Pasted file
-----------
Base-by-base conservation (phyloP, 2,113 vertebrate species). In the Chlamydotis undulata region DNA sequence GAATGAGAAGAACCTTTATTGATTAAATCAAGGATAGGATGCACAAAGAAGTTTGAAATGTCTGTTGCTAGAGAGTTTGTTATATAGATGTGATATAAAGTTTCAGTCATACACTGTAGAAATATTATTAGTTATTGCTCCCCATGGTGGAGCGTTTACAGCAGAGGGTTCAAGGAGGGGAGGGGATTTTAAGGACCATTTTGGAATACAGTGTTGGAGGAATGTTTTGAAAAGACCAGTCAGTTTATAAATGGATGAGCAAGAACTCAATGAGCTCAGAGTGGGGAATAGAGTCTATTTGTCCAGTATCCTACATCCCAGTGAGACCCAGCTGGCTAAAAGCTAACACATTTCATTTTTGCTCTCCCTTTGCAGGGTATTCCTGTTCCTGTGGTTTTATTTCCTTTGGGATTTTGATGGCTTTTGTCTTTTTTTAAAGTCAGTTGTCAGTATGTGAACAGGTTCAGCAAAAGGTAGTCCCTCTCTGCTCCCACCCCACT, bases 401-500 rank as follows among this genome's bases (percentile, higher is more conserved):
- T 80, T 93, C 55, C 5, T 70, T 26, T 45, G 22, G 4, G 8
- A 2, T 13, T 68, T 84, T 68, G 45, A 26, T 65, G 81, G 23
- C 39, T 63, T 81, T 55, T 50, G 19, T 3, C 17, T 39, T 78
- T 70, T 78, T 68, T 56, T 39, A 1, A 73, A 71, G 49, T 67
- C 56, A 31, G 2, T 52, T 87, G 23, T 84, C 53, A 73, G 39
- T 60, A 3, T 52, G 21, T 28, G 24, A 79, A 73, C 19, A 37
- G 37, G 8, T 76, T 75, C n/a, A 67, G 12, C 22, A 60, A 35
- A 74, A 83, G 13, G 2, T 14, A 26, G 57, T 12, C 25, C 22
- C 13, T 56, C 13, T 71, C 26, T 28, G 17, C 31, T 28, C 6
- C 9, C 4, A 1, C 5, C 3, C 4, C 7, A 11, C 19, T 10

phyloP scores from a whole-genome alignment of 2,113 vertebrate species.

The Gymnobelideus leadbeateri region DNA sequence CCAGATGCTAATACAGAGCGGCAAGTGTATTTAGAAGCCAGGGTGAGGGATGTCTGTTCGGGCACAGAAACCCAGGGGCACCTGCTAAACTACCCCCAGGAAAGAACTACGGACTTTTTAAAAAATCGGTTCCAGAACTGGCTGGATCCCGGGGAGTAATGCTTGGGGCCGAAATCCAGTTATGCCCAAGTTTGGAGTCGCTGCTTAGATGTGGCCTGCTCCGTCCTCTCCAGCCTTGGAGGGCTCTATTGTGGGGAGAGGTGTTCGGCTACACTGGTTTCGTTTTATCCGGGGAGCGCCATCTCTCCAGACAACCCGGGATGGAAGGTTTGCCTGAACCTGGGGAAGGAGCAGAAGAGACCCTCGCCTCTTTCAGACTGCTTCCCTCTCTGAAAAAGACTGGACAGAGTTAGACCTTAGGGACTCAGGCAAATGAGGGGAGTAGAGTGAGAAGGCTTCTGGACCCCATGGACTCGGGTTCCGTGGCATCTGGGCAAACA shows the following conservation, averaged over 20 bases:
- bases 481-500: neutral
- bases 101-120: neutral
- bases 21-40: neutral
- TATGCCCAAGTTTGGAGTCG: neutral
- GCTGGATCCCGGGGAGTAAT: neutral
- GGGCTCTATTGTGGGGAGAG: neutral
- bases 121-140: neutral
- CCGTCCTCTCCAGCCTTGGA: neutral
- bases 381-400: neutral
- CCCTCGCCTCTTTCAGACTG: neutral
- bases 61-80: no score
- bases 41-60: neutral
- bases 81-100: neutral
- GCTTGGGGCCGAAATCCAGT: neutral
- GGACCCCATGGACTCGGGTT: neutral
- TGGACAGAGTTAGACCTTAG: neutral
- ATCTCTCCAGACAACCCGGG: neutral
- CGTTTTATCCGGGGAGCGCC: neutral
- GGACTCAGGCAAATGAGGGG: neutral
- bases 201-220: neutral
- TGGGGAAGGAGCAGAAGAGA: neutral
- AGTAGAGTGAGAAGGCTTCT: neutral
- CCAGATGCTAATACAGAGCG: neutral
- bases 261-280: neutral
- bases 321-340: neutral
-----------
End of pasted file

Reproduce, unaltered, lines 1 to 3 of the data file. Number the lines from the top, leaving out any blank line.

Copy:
Base-by-base conservation (phyloP, 2,113 vertebrate species). In the Chlamydotis undulata region DNA sequence GAATGAGAAGAACCTTTATTGATTAAATCAAGGATAGGATGCACAAAGAAGTTTGAAATGTCTGTTGCTAGAGAGTTTGTTATATAGATGTGATATAAAGTTTCAGTCATACACTGTAGAAATATTATTAGTTATTGCTCCCCATGGTGGAGCGTTTACAGCAGAGGGTTCAAGGAGGGGAGGGGATTTTAAGGACCATTTTGGAATACAGTGTTGGAGGAATGTTTTGAAAAGACCAGTCAGTTTATAAATGGATGAGCAAGAACTCAATGAGCTCAGAGTGGGGAATAGAGTCTATTTGTCCAGTATCCTACATCCCAGTGAGACCCAGCTGGCTAAAAGCTAACACATTTCATTTTTGCTCTCCCTTTGCAGGGTATTCCTGTTCCTGTGGTTTTATTTCCTTTGGGATTTTGATGGCTTTTGTCTTTTTTTAAAGTCAGTTGTCAGTATGTGAACAGGTTCAGCAAAAGGTAGTCCCTCTCTGCTCCCACCCCACT, bases 401-500 rank as follows among this genome's bases (percentile, higher is more conserved):
- T 80, T 93, C 55, C 5, T 70, T 26, T 45, G 22, G 4, G 8
- A 2, T 13, T 68, T 84, T 68, G 45, A 26, T 65, G 81, G 23